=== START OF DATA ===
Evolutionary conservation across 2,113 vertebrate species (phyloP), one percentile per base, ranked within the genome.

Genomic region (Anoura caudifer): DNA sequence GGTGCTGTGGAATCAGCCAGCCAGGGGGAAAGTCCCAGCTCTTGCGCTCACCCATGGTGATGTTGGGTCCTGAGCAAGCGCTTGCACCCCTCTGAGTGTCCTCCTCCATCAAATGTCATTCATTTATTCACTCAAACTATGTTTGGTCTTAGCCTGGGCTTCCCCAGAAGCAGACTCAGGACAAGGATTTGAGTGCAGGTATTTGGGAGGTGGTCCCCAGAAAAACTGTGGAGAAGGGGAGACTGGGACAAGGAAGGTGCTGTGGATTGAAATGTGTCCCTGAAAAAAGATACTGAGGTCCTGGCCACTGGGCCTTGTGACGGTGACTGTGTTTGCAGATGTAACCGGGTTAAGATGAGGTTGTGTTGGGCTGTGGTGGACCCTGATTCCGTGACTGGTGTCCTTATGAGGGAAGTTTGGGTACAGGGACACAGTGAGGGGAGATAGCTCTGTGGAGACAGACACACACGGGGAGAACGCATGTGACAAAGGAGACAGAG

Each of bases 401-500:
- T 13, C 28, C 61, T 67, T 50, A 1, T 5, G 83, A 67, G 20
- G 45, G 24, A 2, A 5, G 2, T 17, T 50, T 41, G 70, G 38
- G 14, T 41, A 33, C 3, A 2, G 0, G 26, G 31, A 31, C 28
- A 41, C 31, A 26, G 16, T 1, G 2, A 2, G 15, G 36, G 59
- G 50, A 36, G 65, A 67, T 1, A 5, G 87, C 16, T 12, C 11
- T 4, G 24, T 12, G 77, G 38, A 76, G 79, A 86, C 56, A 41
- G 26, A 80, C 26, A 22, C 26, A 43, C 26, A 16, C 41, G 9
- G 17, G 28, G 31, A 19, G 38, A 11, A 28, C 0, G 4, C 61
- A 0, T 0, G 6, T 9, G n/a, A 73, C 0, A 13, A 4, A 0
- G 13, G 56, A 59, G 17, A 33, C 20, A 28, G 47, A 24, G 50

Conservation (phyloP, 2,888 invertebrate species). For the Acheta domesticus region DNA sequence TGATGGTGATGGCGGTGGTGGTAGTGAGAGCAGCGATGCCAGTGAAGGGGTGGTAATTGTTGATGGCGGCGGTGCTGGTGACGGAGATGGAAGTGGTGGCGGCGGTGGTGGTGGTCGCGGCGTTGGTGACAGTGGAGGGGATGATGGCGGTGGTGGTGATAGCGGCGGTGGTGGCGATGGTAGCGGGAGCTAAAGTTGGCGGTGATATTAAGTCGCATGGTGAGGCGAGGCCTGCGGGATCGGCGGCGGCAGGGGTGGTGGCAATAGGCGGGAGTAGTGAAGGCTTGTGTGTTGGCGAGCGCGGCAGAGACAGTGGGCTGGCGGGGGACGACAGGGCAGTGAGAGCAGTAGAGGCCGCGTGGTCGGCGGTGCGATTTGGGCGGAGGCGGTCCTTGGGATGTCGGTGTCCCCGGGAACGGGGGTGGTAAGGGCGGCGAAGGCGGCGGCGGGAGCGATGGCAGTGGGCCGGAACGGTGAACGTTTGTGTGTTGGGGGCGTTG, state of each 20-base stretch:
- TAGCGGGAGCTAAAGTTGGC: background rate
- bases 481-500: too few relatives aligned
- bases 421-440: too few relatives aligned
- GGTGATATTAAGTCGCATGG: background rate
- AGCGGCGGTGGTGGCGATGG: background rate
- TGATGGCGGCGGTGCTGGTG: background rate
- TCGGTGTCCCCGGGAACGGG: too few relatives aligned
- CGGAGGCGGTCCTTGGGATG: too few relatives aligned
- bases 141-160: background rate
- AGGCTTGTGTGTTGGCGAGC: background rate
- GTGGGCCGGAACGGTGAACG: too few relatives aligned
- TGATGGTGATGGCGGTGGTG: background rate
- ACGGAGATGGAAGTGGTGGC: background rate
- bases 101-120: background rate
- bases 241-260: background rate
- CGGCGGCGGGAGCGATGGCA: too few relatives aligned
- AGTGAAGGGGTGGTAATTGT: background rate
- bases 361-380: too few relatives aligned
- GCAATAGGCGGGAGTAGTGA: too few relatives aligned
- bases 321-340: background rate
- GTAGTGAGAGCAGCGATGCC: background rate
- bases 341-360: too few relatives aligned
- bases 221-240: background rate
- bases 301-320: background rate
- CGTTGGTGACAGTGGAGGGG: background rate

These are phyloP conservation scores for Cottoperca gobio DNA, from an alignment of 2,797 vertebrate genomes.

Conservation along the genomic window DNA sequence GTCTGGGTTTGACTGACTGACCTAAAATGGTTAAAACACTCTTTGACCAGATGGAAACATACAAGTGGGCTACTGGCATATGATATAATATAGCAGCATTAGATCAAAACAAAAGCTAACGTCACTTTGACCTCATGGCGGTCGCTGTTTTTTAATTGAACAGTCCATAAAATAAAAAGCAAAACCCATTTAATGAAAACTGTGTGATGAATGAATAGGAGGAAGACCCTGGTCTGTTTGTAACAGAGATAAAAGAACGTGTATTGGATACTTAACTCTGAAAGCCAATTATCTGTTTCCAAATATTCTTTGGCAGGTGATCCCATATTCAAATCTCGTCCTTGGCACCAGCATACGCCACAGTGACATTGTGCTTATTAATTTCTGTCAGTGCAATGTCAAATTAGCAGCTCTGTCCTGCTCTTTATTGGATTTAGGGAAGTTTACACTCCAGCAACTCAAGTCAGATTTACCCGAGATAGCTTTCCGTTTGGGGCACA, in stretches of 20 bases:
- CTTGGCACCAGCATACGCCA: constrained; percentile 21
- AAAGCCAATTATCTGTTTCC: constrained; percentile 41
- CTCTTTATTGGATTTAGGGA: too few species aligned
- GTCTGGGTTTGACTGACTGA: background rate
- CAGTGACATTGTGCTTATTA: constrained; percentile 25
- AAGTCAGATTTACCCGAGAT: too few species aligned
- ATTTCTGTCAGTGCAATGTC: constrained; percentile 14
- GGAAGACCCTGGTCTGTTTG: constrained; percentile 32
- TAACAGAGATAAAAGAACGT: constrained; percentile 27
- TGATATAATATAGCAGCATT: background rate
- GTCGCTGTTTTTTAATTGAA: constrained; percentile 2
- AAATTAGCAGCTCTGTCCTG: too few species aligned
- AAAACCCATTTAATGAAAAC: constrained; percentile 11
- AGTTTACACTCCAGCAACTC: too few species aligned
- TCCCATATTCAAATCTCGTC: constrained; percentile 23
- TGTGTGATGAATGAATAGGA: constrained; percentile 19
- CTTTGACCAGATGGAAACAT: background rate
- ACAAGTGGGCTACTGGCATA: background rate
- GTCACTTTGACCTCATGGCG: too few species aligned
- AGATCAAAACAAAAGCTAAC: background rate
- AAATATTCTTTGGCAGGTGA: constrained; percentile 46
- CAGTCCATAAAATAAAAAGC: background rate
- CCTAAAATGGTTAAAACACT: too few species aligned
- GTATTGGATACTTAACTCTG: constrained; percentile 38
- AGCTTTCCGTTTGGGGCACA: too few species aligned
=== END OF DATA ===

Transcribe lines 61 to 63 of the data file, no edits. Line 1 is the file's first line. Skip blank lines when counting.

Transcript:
- AGATCAAAACAAAAGCTAAC: background rate
- AAATATTCTTTGGCAGGTGA: constrained; percentile 46
- CAGTCCATAAAATAAAAAGC: background rate